After leaving We miss our friends: A dysfunctional noder family reunion last Monday, I went home to Cleveland for a while before returning to my house in Oberlin, Ohio. While I was home, my mom asked me an interesting question: “Are these your people?”
My answer was, I think, also interesting. “As much as Obies are,” I said. My bonds to Everything2 and to Oberlin College are very similar, I think, in part because these institutions are very similar. It sounds strange at first to say that one has the same sorts of loyalties to a website and a college, but I think I can explain myself.
First of all, both E2 and Oberlin College are made up of people. There are a lot of people I care about in both places. That’s a pretty obvious similarity, though, and one that I think everyone can appreciate without more explication on my part.
I can be more specific, though: Both E2 and Oberlin are made up of people who express themselves. I can read your writeups or meet you at a nodermeet and learn about a small part of you. I care about you, individually and collectively, to the degree that I know you, to the degree that I’ve been exposed to your self-expression. And, E2 being what it is, I’ve spent many, many hours being exposed to your thoughts. I’m not really sure I can write a good parallel argument for Oberlin; perhaps it’s really no different than any other residential college in that one inevitably meets people and talks to them and begins to care about them. I suspect, though, that both noders and Obies have more interesting things to say than the average person. This may be in part because both tend to attract people with diverse interests who can relate various subjects to each other.
Both E2 and Oberlin are also institutions. They have systems and rules and administrations. In both cases, administrators have done more good than harm over the years, and have fostered environments that are capable of improvement. Both also have administrations that I question sometimes, administrations that sometimes express priorities very different from my own.
I tend to grow as attached to the histories of things as to their present forms, and both Oberlin and E2 have fascinating histories full of interesting transformations. Oberlin started out as an institution of evangelical Christian perfectionists who quickly became abolitionists and prohibitionists. In the early twentieth century, with a great deal of internal struggle, it shifted its focus from morality to education, and though our senses of morality have changed, there is still disagreement as to whether Oberlin should be more or less activist and more or less academically vigorous. (Personally, I think we should be both more activist and more academically vigorous, but maybe I’m just being masochistic with my schedule.)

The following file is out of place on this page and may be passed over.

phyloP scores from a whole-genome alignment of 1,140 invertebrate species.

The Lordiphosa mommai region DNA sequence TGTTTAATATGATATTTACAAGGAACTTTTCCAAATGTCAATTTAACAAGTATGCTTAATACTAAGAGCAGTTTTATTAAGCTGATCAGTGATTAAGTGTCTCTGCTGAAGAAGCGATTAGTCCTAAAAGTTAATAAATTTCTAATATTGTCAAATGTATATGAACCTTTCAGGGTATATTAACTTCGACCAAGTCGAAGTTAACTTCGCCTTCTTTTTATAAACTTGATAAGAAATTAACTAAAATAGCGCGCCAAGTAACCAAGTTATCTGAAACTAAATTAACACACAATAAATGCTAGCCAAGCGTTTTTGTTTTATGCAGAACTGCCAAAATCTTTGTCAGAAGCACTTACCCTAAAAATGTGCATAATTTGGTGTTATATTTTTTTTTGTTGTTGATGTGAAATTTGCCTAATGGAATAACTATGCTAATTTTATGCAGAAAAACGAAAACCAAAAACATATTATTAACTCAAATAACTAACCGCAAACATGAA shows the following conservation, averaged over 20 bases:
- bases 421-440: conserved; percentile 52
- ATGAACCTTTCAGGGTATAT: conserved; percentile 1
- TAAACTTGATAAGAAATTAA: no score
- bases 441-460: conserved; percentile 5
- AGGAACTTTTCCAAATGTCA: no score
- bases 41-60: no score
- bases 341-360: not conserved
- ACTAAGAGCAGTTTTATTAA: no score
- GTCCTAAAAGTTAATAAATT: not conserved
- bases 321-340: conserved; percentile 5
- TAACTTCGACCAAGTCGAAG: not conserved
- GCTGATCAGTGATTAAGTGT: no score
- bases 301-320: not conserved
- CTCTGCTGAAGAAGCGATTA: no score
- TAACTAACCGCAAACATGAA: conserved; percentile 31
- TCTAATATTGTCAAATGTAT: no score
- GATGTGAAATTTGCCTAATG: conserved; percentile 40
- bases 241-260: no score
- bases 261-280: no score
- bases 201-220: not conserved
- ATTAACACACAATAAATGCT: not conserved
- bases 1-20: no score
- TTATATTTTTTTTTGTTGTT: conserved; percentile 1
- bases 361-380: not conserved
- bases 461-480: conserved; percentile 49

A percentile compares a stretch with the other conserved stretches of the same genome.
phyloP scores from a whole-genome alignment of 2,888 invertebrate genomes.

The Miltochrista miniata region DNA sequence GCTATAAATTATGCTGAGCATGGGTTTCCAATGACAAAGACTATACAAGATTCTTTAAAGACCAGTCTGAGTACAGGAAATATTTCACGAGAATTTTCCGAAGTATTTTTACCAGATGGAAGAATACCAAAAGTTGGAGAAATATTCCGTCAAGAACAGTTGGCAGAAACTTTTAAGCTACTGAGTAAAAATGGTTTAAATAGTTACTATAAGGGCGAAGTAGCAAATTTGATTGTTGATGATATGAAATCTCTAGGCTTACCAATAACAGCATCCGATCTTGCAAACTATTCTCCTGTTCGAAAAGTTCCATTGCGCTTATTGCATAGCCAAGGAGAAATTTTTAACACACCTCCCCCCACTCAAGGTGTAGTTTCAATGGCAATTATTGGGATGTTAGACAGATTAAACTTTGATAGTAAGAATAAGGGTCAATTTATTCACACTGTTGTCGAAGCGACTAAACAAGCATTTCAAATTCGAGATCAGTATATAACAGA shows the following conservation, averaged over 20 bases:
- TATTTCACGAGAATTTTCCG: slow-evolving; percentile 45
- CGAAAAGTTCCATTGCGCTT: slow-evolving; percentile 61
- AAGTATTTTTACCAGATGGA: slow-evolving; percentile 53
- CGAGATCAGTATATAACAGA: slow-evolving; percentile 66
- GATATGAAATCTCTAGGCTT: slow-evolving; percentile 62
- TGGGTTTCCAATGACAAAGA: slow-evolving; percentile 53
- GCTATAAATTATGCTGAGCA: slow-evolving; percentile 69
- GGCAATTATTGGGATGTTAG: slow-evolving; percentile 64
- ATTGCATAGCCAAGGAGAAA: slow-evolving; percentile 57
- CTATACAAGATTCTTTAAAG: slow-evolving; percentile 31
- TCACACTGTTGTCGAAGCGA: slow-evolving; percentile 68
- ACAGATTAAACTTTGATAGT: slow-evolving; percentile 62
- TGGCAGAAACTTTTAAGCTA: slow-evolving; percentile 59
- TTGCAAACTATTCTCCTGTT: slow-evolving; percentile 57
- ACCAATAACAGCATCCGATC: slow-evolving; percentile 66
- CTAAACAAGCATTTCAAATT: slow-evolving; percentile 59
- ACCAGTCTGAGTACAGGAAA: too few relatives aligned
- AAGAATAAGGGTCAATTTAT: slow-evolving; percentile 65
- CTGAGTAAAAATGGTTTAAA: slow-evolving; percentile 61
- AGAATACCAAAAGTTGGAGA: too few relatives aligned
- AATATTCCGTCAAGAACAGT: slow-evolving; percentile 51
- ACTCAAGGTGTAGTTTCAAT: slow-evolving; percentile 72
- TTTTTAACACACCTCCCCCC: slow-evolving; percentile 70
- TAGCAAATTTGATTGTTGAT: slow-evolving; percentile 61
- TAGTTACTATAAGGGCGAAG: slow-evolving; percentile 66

Everything started out with a handful of people writing definitions and descriptions of things they thought were interesting. In a way that’s still what it is, but it too has gone through fascinating transformations. It became a community. It has also lead its citizens to speculate about what it should become, about whether its focus should be on writing or on community. I think that we are drawn to false dichotomies when we think about the future of E2, as I think Obies are when we think about the future of Oberlin. This is something of which we should all be wary.
(One other note on history: I’ve worked for, spent a lot of time in, and come to care about the Oberlin College Archives. The Archives ensure that it is possible for Obies to develop an institutional memory if we work hard enough at it. I’m equally interested in the history of E2, and disturbed by our lack of concern for accessibility of institutional memory; in particular, I think that old nodes about noding should be recognized as having historical value and preserved.)
A final similarity: I think that both Oberlin and E2 can genuinely improve the world, not merely their members. Someone wrote something somewhere about Oberlin being dedicated to the ideal that a liberal arts education is not merely a personal good but a social good, that by learning we can understand each other, break down conflicts, and make a better world. Oberlin isn’t actually consistently dedicated to this ideal, but it is often enough that I think its existence is a good thing for others besides those of us fortunate enough to be there. I think E2 has this strength among its many as well. In a way, E2 is a liberal arts institution: softlinks encourage us to read about a variety of things, and the Voting/Experience System encourages us to learn how to write.
Maybe these similarities are matched by equally striking differences to which I’m blind. Even if they are, though, they at least partially explain my attraction to these communities (for that’s what both are) and my own opinions on what makes them strong.